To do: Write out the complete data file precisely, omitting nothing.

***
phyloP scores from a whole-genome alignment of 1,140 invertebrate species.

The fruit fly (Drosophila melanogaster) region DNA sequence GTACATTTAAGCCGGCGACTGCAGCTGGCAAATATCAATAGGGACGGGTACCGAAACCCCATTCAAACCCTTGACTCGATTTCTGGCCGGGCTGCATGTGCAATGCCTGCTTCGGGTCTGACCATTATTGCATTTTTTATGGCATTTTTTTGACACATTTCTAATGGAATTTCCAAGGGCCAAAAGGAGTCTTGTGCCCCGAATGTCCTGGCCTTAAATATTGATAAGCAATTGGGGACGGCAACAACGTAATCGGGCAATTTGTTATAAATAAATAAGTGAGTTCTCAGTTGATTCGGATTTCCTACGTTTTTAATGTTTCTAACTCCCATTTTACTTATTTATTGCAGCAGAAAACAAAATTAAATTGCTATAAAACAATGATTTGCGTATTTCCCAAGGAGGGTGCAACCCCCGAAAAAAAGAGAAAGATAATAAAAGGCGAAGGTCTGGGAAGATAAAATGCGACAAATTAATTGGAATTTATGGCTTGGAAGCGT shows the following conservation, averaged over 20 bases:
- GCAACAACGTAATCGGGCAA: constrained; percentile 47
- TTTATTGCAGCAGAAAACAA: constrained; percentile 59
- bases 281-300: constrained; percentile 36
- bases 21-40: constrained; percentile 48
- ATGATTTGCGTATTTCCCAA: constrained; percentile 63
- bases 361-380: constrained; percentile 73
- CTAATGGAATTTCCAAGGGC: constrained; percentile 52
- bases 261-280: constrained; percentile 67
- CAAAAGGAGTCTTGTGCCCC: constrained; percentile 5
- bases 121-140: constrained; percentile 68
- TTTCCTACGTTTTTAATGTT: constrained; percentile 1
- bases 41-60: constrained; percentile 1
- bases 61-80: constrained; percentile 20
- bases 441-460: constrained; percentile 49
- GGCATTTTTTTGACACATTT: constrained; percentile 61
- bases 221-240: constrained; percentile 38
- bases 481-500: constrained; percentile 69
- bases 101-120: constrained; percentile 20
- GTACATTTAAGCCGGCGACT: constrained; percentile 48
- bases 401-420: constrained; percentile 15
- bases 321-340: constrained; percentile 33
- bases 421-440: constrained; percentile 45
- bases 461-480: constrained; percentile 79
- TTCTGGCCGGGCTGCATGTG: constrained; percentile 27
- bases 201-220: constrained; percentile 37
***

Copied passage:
phyloP scores from a whole-genome alignment of 1,140 invertebrate species.

The fruit fly (Drosophila melanogaster) region DNA sequence GTACATTTAAGCCGGCGACTGCAGCTGGCAAATATCAATAGGGACGGGTACCGAAACCCCATTCAAACCCTTGACTCGATTTCTGGCCGGGCTGCATGTGCAATGCCTGCTTCGGGTCTGACCATTATTGCATTTTTTATGGCATTTTTTTGACACATTTCTAATGGAATTTCCAAGGGCCAAAAGGAGTCTTGTGCCCCGAATGTCCTGGCCTTAAATATTGATAAGCAATTGGGGACGGCAACAACGTAATCGGGCAATTTGTTATAAATAAATAAGTGAGTTCTCAGTTGATTCGGATTTCCTACGTTTTTAATGTTTCTAACTCCCATTTTACTTATTTATTGCAGCAGAAAACAAAATTAAATTGCTATAAAACAATGATTTGCGTATTTCCCAAGGAGGGTGCAACCCCCGAAAAAAAGAGAAAGATAATAAAAGGCGAAGGTCTGGGAAGATAAAATGCGACAAATTAATTGGAATTTATGGCTTGGAAGCGT shows the following conservation, averaged over 20 bases:
- GCAACAACGTAATCGGGCAA: constrained; percentile 47
- TTTATTGCAGCAGAAAACAA: constrained; percentile 59
- bases 281-300: constrained; percentile 36
- bases 21-40: constrained; percentile 48
- ATGATTTGCGTATTTCCCAA: constrained; percentile 63
- bases 361-380: constrained; percentile 73
- CTAATGGAATTTCCAAGGGC: constrained; percentile 52
- bases 261-280: constrained; percentile 67
- CAAAAGGAGTCTTGTGCCCC: constrained; percentile 5
- bases 121-140: constrained; percentile 68
- TTTCCTACGTTTTTAATGTT: constrained; percentile 1
- bases 41-60: constrained; percentile 1
- bases 61-80: constrained; percentile 20
- bases 441-460: constrained; percentile 49
- GGCATTTTTTTGACACATTT: constrained; percentile 61
- bases 221-240: constrained; percentile 38
- bases 481-500: constrained; percentile 69
- bases 101-120: constrained; percentile 20
- GTACATTTAAGCCGGCGACT: constrained; percentile 48
- bases 401-420: constrained; percentile 15
- bases 321-340: constrained; percentile 33
- bases 421-440: constrained; percentile 45
- bases 461-480: constrained; percentile 79
- TTCTGGCCGGGCTGCATGTG: constrained; percentile 27
- bases 201-220: constrained; percentile 37